BaH, the world is full of mysterious anonymouses. Or anonymice. (Mind you, if you want me to get my Stasi-cap on, I can tell you my anonymous was in Germany.) In any case, I can now do the complete birdie dance, but now that the Russian has abandoned me again, I have no-one to perform it to/for.

Liukchik (again, now that you’ve had time, no doubt, to calm down from the excitement of my thanks for the linguistic help), you’d think Estonians would know better, wouldn’t you? Mind you, I couldn’t work out what language that was on the youtube video. I’m going to hazard a naughty guess and claim they were ethnic Russians birdying it on down in Tallinn.

15. Taiga the Fox - September 5, 2007

Oh, what an excellent 70s Finnish music video potpourri you’ve got here!
You know, the Armi and Danny gem is bit sad after all. The English video (1978) is a version of their hit called “Tahdon olla sulle hellä”. Armi and Danny were actually lovers, or so they said in the late 70s. Danny had a wife and a mansion in Sweden. Armi was Miss Finland 1976. Finally, her lips tasted too much of wine and she died alone five years ago. Listen again the lyrics now.

Anyway, the man on the Learn to disco- video was once a very famous dancing teacher, who also teached my mother how to dance. [Sigh] Then again, the man with the very moving hips, in front of the line of “I Wanna Love You Tender”- dancers is Jari Samulin. His name can be also seen on the NMKY credits (Dancers: Jari Samulin Group). I think it was 1984 when I actually paid some money for a Jari Samulin breakdance weekend course. [Sigh]
Still I don’t know how to make an N or a K with my arms, but if you drink a bottle of kossu before attempting that, I’m sure it’ll be just fine.

16. pleite - September 5, 2007

Oh dear. Poor Armi. Drinking herself lonelily to death. What a terrible, terrible fate. At least I expect to drink myself to death in company.

That is very sweet that you went on a breakdance weekend course. Can you now swivel your hips Samulin-style, even if you can’t make an N or a K with your arms (and, boy, can he swivel those hips)? My sister went on a Saturday Night Fever disco-dancing course and I clearly remember her demonstrating her moves when she got home. Without a hint of embarrassment. My god, weren’t the 70s and 80s fun?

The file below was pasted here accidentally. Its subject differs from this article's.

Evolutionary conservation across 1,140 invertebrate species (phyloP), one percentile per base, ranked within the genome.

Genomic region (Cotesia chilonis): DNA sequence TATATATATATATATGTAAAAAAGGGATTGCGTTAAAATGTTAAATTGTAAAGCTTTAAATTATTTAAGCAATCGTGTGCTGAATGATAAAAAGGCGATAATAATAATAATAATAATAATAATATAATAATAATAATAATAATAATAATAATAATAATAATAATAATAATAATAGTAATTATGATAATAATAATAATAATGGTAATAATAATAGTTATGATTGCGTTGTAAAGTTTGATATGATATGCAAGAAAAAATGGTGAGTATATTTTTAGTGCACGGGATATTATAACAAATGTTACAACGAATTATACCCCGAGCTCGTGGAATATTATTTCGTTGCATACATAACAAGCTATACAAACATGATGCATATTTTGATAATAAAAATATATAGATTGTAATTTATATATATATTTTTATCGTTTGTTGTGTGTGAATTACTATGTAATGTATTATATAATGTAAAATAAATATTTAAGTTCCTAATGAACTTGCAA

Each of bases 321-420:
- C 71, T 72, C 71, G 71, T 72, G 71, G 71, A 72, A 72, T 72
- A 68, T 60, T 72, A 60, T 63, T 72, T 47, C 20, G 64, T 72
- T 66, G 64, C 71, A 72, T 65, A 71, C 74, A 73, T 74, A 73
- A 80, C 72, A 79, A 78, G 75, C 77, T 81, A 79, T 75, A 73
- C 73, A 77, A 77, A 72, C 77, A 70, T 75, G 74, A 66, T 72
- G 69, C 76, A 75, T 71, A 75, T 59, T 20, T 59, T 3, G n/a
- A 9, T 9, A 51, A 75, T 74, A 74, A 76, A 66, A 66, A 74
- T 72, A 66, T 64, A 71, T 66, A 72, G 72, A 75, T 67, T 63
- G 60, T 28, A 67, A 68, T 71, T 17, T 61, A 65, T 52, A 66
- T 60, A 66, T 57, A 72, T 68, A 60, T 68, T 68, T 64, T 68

17. KMS - September 5, 2007

I was on the S-Bahn yesterday (how very quaint, how he get’s out and about in this very bloody cold city of ours…. tonight it’s meant to get down to 3°…!) and one of those Romanian orphans got on and started playing the Birdie Song on his accordion. He didn’t get very much money, and nothing from me.

18. pleite - September 5, 2007

But did you do the dance? Or at least the clapping part, to encourage him along? I’m not leaving the house again till next June.

19. KMS - September 5, 2007

What’s that apostrophe doing in “gets”? Bloody hell, I’ve turned into a greengrocer. Luckily one’s just opened round the corner. It must be some mistake, as every other shop is a 24-hour-Döner/Früh-bis-Spätverkauf/Internetcafé/alles für 2,49-Pizzeria. They can’t be in it for the money, these greengrocers.

20. KMS - September 5, 2007

But did you do the dance? Or at least the clapping part, to encourage him along?

No, but I thought that maybe I should have bought a copy of Die Stütze that a man tried, and he really did try, to palm off on me on the platform. Kauf es doch, mach’s doch, es ist meine letzte Zeitung und dann kann ich Feierabend machen. Nein. Mach’s doch. Ich lebe von weniger als Hartz IV. Oh, wenn es so ist. Schönen Tag noch. Actually, I don’t think he did the polite Verabschiedung, but when it came to him realising I probably have less money than he does, he did bugger off – and send me, laughing like the witch that he probably is, into the Romanian Accordeon Hell.

21. KMS - September 5, 2007

June? Is that when the Russian Of Ample Girth gets back?

22. marshaklein - September 5, 2007

“I’m not leaving the house again till next June”

Er…I was rather counting on your leaving the house at some point next week…

23. Taiga the Fox - September 5, 2007

Unfortunately my hips are more like frozen logs. Have you seen Mr Swiveling Hips’ mother Aira? She’s 80, but apparently just released some kind of a How to Dance Disco /Hip Hop / Pump / Hand Jive / Saturday Night Fever- video. I presume she didn’t teach your sister, though?

24. pleite - September 6, 2007

Taiga, only if Aira (nice name. I like Finnish names, which isn’t surprising, as I like everything Finnish (apart from that salty liquorice) (and the cold)) decided she needed to spread the word – or her hips – to London at some point in the late 70s or 80s.